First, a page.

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L.A. County doctors and dentists give green light for possible strike

BY EMILY ALPERT REYESSTAFF WRITER

NOV. 22, 2023 7:57 AM PT

Physicians and dentists working at Los Angeles County-run hospitals and clinics have voted to authorize a possible strike, citing concerns about inadequate benefits and rampant vacancies.

The Union of American Physicians and Dentists represents more than 1,100 county employees in two bargaining units that gave the green light for a walkout after two weeks of voting. The workers authorized a strike in the event that their negotiating committee determined it was necessary, the union said.

The union did not announce strike dates and such an action is not guaranteed to go forward, but the vote brings its members a step closer to a walkout that could affect a range of county facilities — not just the hospitals run by the county. Among the workers represented by the UAPD are psychiatrists working in L.A. County jails, where labor leaders said vacancy rates for such professionals had run as high as 70%. With so many vacancies, “we cannot provide adequate care to inmates with unmet medical and psychiatric needs,” said Dr. Gary Pedneault, a psychiatrist at a county jail for women, in a statement.

L.A. County-run hospitals are also facing a possible strike by SEIU-United Service Workers West, whose members work for companies contracted by the county to clean and sanitize the public hospitals.

SEIU-USWW said it had notified the county Tuesday that more than 700 environmental services workers could go on strike as soon as Dec. 6. “This is not a decision we take lightly,” the union said in a letter, but “our members can not continue to be treated like a second class in their place of work.” Both groups have raised concerns about benefits and understaffing: UAPD members have faulted what they say are inadequate benefits for making it difficult to attract and retain physicians. Some physicians said they had to work long hours while pregnant to pad their maternity leave and have more time to bond with their babies.

L.A. County offers more extensive “Megaflex” benefits to some other county employees, but “the healthcare workers of Los Angeles who are the linchpin of the healthcare system ... are not being allowed to have that,” said Dr. Stuart Bussey, president of the UAPD, calling it “unfair.”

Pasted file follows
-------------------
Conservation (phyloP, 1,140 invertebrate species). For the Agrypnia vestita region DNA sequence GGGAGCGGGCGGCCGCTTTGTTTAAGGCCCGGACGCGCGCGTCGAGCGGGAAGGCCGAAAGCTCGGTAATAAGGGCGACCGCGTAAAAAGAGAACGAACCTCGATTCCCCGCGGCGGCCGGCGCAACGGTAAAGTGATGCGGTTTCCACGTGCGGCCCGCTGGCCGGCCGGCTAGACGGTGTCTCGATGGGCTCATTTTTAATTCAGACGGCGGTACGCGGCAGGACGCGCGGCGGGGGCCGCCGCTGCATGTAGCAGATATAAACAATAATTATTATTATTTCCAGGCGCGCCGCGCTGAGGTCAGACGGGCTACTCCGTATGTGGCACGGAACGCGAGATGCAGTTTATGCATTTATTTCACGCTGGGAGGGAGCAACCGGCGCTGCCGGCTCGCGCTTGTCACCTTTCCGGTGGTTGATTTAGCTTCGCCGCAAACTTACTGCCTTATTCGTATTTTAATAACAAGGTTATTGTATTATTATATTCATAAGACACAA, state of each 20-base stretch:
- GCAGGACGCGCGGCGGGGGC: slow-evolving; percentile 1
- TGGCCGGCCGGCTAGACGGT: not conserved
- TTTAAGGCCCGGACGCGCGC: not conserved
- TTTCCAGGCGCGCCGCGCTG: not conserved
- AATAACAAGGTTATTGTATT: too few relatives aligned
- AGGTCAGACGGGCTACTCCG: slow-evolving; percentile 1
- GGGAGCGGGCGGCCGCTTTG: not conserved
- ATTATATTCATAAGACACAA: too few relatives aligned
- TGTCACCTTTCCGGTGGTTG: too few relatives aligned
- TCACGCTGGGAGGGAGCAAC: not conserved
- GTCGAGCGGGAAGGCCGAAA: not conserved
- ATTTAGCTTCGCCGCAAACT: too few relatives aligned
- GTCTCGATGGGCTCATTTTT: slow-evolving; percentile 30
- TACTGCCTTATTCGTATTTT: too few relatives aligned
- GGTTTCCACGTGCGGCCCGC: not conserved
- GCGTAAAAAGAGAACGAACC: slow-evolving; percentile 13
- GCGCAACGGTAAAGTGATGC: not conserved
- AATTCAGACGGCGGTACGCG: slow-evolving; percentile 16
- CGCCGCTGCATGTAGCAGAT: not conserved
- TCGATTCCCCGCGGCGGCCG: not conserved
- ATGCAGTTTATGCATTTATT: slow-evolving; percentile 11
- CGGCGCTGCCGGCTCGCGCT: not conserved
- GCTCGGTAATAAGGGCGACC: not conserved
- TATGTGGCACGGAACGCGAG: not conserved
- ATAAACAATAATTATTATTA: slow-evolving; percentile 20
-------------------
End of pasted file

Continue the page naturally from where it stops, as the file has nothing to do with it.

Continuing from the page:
“We need good health benefits to fix this recruitment and retention problem,” Bussey said. The L.A. County Department of Health Services did not promptly respond to questions about vacancy rates for medical professionals in its facilities. In a statement, it said the doctors and dentists represented by the union “already have an extensive benefits package in place” that includes “comprehensive medical, dental, and leave benefits among numerous other provisions.” County officials have estimated that providing “Megaflex” benefits to all UAPD members in the two bargaining units would cost at least $86.8 million annually. That cost “would make it prohibitive to consider such investments in wages and incentives by specialty, location and other hard-to-recruit roles for patient care,” Department of Health Services director Dr. Christina Ghaly warned county supervisors.

UAPD officials said they dispute the cost estimate and are seeking another one. Besides physicians and dentists working for the L.A. County Department of Health Services, the UAPD members weighing a strike include people employed at the Department of Mental Health, Public Health, and the Medical Examiner, among others.

The Department of Health Services said in a statement earlier this month that it was optimistic that negotiations with the UAPD would “ultimately result in a fair and amicable agreement that safeguards patient care, values healthcare workers and enhances physician recruitment and retention in County service.”

SEIU-USWW, in turn, said workers who clean L.A. County-run hospitals are not getting the health benefits that L.A. County supervisors have called for county contractors to provide for their workers as L.A. County enters into new contracts. The union also said it was concerned about understaffing.

“We are here today to demand that the county please implement the motion that was approved in April for the workers, so that we can have medical insurance,” said Amparo Diaz, who works in housekeeping at Harbor-UCLA Medical Center, speaking with a Spanish-language translator to the Board of Supervisors.

County Supervisor Kathryn Barger, hearing the concerns, asked Tuesday for the county chief executive to update the board on the implementation of the county requirement.

The Department of Health Services said Wednesday that it was “on track to implement the policy by December 31, 2023, as required by the motion.”

It has previously estimated that requiring county contractors to fully fund healthcare coverage at the minimum levels sought by supervisors — Affordable Care Act Gold Level coverage — could increase county costs for contracted cleaning, food and security services by $6.3 million to $10 million annually. That number could be higher if contractors pass along more costs than expected, it said.


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